On May 12, 1936, Charles A. Poole, a Works Progress Administration organizer, was kidnapped by a gang of the Black Legion, to be punished as an alleged wife beater. An ethnic French Catholic married to a Protestant woman, he was shot and killed that night by Dayton Dean. Wayne County Prosecutor Duncan McRae vowed to bring the killers of Poole to justice.
McRae prosecuted twelve men on charges of murdering Poole; Dean pleaded guilty and testified against his comrades. Ten other men were convicted, nine by a jury and one in a bench trial. One man was acquitted. Dean and the others convicted were sentenced to life in prison. Dean provided considerable testimony to authorities about other activities of the Black Legion. He and others never learned that Becky Poole, a blue-eyed blonde, had a great-grandfather who was African American.
Dean’s testimony led the Prosecutor’s Office to additional investigations, revealing numerous incidents of murder, violence and intimidation over a three-year period, and the far-reaching network of Black Legion members in local governments (for instance, N. Ray Markland was a former mayor of Highland Park), businesses and public organizations, including law enforcement. The Prosecutor indicted Black Legion members for the murder of Silas Coleman of Detroit, a black man killed outside Putnam Township, Michigan on May 26, 1935, before Poole.
Members were also indicted for a conspiracy to murder Arthur Kingsley, a Highland Park publisher of a community paper and candidate for mayor of the suburb in 1934. They planned to shoot him in 1933 because he ran against Markland, a legionnaire politician. Sixteen Black Legion members were indicted in his case, including “two factory policemen, a police officer, and several Highland Park city employees. At the time of his arrest Markland was employed as an investigator in the office of Wayne County Prosecutor McCrea.” Nine members were convicted in this case, including Markland and Arthur F. Lupp, Sr., then a milk inspector for the Detroit Board of Health, and founder of the Legion in Michigan. According to testimony kelme soccer cleats, the extensive network of Black Legion members in Highland Park included the chief of police and a city councilman.
Similarly Mayor William Voisine of Ecorse, Michigan was a target; he angered the organization by hiring blacks for city jobs. McRae prosecuted and gained convictions of 37 Legion members on these and related charges, beyond those charged in the Poole case. All received prison terms, markedly reducing the power of the Black Legion in Detroit and Michigan.
Other murders linked to the Black Legion were of labor organizers:
The “arson squad” of the Black Legion confessed to the burning of the farm of William Mollenhauer, a labor sympathizer, in Oakland County (Pontiac) in August 1934. Members also described numerous plans for disruption of political meetings and similar activities.
The cases received international media coverage. For instance, an article in The Sydney Morning Herald on May 25, 1936, reported that the Black Legion were a secret society whose members practiced ritual murder:
A secret society that practices ritual murder, and is known as the Black Legion, has been discovered in Detroit. A number of its members are to be charged with murder. It ls believed by the police to be an offshoot of the Ku Klux Klan, and to have more than 10,000 members. Its aim is to oppose negroes, Roman Catholics, and Jews.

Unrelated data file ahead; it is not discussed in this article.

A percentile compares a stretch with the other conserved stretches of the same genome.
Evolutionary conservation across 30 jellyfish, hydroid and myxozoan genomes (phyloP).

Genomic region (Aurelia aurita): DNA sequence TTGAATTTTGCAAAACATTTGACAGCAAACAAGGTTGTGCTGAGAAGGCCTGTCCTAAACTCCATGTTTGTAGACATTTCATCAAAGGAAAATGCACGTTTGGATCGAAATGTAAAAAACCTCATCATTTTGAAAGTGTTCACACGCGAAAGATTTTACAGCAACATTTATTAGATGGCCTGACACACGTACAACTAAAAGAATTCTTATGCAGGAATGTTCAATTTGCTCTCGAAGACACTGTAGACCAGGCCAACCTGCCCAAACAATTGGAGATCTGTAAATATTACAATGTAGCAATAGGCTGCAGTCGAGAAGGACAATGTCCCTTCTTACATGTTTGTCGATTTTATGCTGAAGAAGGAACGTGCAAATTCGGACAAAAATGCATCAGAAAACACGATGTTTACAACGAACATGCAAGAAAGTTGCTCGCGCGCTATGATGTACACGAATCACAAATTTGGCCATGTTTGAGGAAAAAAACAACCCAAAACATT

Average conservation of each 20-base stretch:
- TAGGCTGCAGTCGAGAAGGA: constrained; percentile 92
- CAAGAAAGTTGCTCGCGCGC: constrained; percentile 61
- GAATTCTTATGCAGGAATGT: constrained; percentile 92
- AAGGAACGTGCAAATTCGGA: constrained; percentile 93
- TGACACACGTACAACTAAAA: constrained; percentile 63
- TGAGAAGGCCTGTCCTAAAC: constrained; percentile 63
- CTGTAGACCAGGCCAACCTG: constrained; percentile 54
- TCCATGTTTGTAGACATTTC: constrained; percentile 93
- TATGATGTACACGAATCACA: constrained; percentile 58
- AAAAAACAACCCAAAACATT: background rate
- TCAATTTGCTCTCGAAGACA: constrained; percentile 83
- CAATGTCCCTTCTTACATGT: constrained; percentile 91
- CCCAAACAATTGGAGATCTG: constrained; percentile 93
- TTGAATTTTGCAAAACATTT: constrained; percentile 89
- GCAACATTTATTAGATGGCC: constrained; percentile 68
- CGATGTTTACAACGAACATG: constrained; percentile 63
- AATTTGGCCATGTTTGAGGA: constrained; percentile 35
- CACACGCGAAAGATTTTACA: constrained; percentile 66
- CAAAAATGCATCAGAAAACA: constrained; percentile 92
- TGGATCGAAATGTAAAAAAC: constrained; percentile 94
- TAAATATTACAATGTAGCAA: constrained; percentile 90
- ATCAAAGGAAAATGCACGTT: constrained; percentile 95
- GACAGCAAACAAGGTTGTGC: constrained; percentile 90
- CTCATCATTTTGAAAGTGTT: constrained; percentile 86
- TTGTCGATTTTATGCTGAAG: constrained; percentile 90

Hollywood, radio and the press responded to the lurid nature of the Legion with works that referred to it.

National Lighthouse Museum

The National Lighthouse Museum, located in the St. George neighborhood of Staten Island New York City, USA, is a newly-created museum dedicated to the history of Lighthouses and their keepers. Officially opened in 2015, the museum stands on the former site of the United States Lighthouse Service General Depot.

Beginning in 1799, the present site of the National Lighthouse Museum was the location of the New York Marine Hospital, also known as The Quarantine. Long before the construction of the famous processing center on Ellis Island, immigrants found to be in poor or questionable health were segregated from other immigrants and from the local population in the hospital.[citation needed] The Quarantine was New York’s first line of defense against immigrant-borne infectious diseases like Smallpox, Cholera, Typhus and Yellow fever. As many as 1500 individuals could have been accommodated there at one time.
After a series of epidemics in the 1850s, a riotous mob of locals burned the twenty buildings of the hospital complex to the ground. The Staten Island Lighthouse Depot was constructed on the former hospital site in 1862 by the United States Lighthouse Service (USLHS). It was the key manufacturing, storage, supply and maintenance center for the US Lighthouse Service’s 3rd District, an area which extended from Sandy Hook to the South, Albany to the North and the Massachusetts border to the East.
Growing steadily in both size and capability during the late 1800s and early 1900s the Staten Island Depot reached its peak size during and after the First World War. Two shops were constructed to handle the construction and maintenance of Lighthouse and Museum Site 4 Lightship lenses, most of which weighed thousands of pounds and were several feet tall. Subterranean storage areas, called ‘The Vaults’ were built to store fuels and other combustible materials for lighthouses, and an entire machine shop and foundry where anchors, sinkers, chains, buoys, and lighthouse structural members were fabricated were all in full operation by the 1920s.